Woodworking in the great white north.

Workbench redesign – analysis of the bench

This is my workbench as it stands today.  I accept that my workbench has no resemblence whatsoever to anything you will find in a book by Chris Schwarz or Scott Landis.  This bench has evolved over time and is now approaching the point of needing to evolve again in order to support my ever changing woodworking behaviour.  This will be the first in a series of posts about how I plan to evolve my workbench, the actual changes that take place and my experiences with the workbench throughout the process.

First, a bit of history.  My workbench didn’t always look like this, at various times it was a very long narrow bench, an L shaped bench and even a U shaped bench.  These all served their purpose at the time and I chalk up the mistakes I made as part of the overall process of finding the right bench.  In fact, if I go back far enough, my bench was a Black and Decker workmate.  The current bench has worked very well for me for the two main purposes that it was intended to handle:  multiple projects and power tools. 

My need to have multiple projects on the go at the same time has a couple of root causes.  The first being that I often have my buddy Adam over working on a project at the same time I am working on a project.  Two woodworkers sharing a small bench just doesn’t work.  The other reason is that I am a chronic project starter.  I love starting a project and sometimes get ahead of myself and start a project before I have finished the last one.  This usually happens during the ‘finishing’ stage where I have to wait for finish to dry or glue to set up while I start laying out the next project.  This is the main reason why the bench is as big as it is.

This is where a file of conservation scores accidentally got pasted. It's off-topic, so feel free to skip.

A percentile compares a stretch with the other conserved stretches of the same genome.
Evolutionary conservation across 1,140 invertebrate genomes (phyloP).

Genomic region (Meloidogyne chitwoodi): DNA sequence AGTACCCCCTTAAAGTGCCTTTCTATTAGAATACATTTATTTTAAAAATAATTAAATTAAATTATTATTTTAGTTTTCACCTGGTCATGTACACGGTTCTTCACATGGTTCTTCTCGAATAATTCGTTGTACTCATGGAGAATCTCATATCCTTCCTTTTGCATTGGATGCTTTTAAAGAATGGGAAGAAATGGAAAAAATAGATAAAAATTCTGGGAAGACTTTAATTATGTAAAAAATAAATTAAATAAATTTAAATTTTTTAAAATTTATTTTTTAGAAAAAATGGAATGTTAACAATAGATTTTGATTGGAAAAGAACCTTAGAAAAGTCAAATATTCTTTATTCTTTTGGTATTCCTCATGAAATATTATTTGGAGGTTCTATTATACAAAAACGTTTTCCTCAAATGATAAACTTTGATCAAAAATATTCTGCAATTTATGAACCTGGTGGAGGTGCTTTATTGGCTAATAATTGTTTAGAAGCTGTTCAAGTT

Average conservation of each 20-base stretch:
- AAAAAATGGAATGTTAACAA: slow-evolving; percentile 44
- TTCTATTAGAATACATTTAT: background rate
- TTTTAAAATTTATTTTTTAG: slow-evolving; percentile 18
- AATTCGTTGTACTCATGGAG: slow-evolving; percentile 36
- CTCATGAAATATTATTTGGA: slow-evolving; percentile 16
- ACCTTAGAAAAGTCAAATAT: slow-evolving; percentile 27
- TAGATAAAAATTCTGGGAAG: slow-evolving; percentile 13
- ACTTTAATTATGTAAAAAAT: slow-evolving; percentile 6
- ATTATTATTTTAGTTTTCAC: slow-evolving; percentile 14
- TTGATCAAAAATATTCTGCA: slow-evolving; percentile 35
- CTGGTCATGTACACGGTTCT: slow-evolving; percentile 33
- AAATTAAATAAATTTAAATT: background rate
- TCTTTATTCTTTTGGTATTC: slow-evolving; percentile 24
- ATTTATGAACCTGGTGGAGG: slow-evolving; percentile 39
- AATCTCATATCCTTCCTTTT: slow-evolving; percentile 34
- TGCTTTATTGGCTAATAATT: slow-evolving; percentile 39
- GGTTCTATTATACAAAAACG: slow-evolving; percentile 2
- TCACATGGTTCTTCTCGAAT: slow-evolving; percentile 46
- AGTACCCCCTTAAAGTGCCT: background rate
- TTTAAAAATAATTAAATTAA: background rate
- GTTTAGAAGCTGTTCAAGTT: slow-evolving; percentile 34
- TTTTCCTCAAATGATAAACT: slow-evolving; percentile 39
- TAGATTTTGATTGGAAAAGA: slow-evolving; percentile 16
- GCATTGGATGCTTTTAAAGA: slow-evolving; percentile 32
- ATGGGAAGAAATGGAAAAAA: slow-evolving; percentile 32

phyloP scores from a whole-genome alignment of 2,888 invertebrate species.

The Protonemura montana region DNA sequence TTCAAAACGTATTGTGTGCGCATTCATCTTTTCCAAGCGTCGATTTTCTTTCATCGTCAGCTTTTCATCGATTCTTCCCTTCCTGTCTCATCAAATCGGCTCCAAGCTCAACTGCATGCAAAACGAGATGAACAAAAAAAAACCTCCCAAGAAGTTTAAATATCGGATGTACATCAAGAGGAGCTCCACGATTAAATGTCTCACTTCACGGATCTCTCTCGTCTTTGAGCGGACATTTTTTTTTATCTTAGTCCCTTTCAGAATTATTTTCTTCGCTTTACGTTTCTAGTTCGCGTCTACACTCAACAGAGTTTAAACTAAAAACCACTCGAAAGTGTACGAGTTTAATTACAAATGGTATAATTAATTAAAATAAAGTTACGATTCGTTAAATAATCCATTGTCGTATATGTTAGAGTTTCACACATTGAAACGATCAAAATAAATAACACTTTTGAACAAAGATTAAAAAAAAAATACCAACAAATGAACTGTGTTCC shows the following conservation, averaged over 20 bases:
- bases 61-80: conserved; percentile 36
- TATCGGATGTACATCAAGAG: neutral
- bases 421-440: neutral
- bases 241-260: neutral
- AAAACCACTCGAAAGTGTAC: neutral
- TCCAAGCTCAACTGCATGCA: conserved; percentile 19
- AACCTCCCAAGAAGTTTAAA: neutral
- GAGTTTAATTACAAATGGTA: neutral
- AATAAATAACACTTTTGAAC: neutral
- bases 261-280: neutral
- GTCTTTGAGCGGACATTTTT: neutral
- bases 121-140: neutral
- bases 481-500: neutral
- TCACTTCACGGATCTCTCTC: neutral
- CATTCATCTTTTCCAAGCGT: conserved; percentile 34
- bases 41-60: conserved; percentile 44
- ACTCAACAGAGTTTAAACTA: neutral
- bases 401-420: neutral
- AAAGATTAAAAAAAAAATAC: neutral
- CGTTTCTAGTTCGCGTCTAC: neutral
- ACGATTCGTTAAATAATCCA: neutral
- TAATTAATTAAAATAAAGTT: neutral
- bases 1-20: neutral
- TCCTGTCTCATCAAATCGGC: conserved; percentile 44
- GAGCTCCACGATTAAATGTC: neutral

Power tools!  I grew up watching Norm and dreamed of having a dedicated mortising machine and a biscuit joiner.  I have neither, but I do have a full complement of other power tools, many of them benchtop, that wag their tails at me whenever I go to use them.  Much of the way this workbench was put together was with these benchtop power tools in mind.

How is it built?  The base consists of two fairly large laboratory cabinets (these are old, heavy, solid wood cabinets) that have been around since I was a kid.  The top is a 2″ thick lamination of various man made sheet goods.  The whole thing is incredibly solid.  It won’t budge at all.  I have a small face vise on one side and a machinist’s vise on the bench top to hold things.  On one side, where I have a void under the bench top, I created a cutout with a shelf on the bottom and a removable section of the bench top that can either sit flush with the rest of the surface, or be inserted into the cutout at a lower height to allow a benchtop tool to use the bench as wings or extensions.  This works great for my chop saw and my router table.